When Briana published a post titled “5 Great Things About Project Gutenberg,” last December I joked, “You should have called it, ‘GET FREE BOOKS!!!!'” I was kind of serious. Even though everyone loves free books and Project Gutenberg is a great resource to get access to them legally, the post did not receive as much attention as I thought it would. “Possibly,” I mused, “bloggers who have not heard of Project Gutenberg aren’t clicking on the post because they don’t know what it is and therefore don’t care. But presumably they would care if they did know. After all, it’s free books!”
The challenge of giving appropriate and catchy titles to posts is one I struggle with every time I write a discussion. Titles are not my strong point and I tend to prefer titles that describe exactly what the post is about. If I see a “click bait” title in my reader, I almost never click on it. Partly because I don’t care to click on a post if it’s going to be about something I’m not interested in because then I would feel annoyed and tricked. Partly out of principle. I do not like titles that make me feel tricked.
Even so, I have to admit that what I think are interesting posts don’t often get that much traffic. And I can’t help but wonder if it’s partly the title. I see plenty of bloggers being far more creative than I am with mine: see “How to Write an Engaging Discussion Post,” and “Why I’m Not Interested in Requesting ARCs” for examples of my very straightforward titling practices. I wonder if bloggers continue to use “click bait” titles because they have noticed that these posts get more traffic than other titles.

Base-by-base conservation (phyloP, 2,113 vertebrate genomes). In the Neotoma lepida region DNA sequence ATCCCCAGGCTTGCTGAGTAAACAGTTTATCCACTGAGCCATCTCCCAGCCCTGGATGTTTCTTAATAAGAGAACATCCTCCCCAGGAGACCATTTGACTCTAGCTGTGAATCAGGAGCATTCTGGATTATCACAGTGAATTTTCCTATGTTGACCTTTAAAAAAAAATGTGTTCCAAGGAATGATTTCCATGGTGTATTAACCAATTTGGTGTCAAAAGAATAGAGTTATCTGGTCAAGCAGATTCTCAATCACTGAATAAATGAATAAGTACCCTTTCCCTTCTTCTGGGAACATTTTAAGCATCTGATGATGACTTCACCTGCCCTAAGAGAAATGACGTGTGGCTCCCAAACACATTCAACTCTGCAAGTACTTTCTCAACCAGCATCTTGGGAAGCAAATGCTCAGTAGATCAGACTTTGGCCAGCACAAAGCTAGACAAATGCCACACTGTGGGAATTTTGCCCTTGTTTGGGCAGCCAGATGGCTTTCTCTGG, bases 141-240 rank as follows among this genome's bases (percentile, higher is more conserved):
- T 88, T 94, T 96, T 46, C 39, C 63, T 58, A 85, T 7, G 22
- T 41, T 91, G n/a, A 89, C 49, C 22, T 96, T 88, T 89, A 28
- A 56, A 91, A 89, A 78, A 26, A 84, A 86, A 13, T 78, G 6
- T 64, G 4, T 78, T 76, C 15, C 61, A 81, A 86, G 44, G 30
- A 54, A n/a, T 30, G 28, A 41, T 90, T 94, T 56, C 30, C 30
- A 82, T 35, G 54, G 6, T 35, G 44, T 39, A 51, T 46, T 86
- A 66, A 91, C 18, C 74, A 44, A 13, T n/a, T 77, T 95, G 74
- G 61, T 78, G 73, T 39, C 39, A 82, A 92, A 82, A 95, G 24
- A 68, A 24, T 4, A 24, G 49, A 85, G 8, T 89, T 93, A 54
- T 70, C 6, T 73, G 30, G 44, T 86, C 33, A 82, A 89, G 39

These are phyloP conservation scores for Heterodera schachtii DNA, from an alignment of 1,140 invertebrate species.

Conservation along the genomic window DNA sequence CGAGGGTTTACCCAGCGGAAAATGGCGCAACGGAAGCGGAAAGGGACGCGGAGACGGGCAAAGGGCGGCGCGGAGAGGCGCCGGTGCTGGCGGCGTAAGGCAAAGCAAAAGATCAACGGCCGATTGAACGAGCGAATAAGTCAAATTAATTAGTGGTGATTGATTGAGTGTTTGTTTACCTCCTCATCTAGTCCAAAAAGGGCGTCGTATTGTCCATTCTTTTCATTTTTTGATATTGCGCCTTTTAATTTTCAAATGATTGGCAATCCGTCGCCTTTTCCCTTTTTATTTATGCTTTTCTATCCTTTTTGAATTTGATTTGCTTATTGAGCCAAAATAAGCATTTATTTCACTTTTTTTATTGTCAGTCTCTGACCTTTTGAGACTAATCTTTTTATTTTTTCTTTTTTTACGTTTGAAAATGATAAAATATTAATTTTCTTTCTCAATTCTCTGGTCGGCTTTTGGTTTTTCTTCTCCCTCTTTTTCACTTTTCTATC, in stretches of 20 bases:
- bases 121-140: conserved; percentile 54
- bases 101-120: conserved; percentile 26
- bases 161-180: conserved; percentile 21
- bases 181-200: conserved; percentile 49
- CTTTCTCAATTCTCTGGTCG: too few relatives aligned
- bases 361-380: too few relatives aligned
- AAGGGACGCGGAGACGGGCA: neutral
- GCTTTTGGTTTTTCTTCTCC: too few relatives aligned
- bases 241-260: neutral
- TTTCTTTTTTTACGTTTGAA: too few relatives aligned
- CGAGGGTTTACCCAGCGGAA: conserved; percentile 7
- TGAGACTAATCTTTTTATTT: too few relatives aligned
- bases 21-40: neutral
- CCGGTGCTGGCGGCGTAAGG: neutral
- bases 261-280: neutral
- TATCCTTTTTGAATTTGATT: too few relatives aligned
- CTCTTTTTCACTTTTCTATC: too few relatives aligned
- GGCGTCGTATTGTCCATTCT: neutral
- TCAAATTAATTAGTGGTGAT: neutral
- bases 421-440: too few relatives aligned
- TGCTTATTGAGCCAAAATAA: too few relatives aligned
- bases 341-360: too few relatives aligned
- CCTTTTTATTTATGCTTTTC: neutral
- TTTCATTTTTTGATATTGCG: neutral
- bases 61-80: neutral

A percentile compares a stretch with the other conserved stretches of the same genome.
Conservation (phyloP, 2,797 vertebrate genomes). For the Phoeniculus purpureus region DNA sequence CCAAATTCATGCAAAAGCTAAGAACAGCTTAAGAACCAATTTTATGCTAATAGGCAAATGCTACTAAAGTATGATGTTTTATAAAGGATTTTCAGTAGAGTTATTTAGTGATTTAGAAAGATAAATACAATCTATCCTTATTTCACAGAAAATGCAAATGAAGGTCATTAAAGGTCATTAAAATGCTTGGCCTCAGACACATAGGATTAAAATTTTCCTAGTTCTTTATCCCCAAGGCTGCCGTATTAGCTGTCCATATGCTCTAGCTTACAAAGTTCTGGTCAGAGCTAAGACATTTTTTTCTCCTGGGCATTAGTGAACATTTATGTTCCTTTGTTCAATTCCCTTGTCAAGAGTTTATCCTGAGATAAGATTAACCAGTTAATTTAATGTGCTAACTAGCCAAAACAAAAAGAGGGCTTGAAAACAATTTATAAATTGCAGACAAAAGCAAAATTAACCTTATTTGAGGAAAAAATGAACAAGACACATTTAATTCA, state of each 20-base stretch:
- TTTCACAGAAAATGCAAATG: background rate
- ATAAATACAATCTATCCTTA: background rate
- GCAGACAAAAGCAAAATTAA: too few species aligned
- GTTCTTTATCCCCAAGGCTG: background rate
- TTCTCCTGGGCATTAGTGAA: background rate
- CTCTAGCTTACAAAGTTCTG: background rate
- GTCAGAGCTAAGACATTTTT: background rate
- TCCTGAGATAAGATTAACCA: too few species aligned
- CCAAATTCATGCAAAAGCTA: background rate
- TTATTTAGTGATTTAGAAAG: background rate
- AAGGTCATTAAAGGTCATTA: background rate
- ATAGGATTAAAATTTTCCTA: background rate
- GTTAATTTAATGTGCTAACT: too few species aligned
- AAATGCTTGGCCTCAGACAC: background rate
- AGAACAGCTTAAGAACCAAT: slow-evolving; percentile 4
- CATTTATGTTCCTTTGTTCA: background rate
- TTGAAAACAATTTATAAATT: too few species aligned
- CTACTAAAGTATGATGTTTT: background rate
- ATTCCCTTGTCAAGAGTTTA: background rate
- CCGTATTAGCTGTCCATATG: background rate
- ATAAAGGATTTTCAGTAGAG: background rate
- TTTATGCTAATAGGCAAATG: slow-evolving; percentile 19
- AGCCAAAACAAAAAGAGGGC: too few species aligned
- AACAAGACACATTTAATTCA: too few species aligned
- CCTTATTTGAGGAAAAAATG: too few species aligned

However, I have another reason for trying to make my titles as straightforward as possible. It seems almost inevitable that each discussion post will get comments from bloggers who clearly did nothing but read the title–and assume they know from the title what I wrote. I typically handle this by repeatedly pointing out on comment after comment that, no, I didn’t write what they think I wrote. Sometimes I even excerpt a quote from the post as evidence that I actually said the exact opposite. But at least twice I have in desperation changed the title of the post–and immediately afterwards the comments assuming I said the opposite of what I really said stopped.
Currently I have no plans to change my straightforward titling practices. Even so, I routinely struggle to write titles that are clear, concise, and interesting all at once. I want to be able to reach audiences who actually care about the topics I am discussing and want to learn more or engaged in dialogue. But I also want to do this in a way that ensures I am not overwhelmed by comments from people who obviously didn’t read a word I wrote. So…I want to be catchy but not…too catchy? Or catchy but not confusing? The struggle is ongoing, and I suspect that it might never end.
How do you decide on titles for your posts?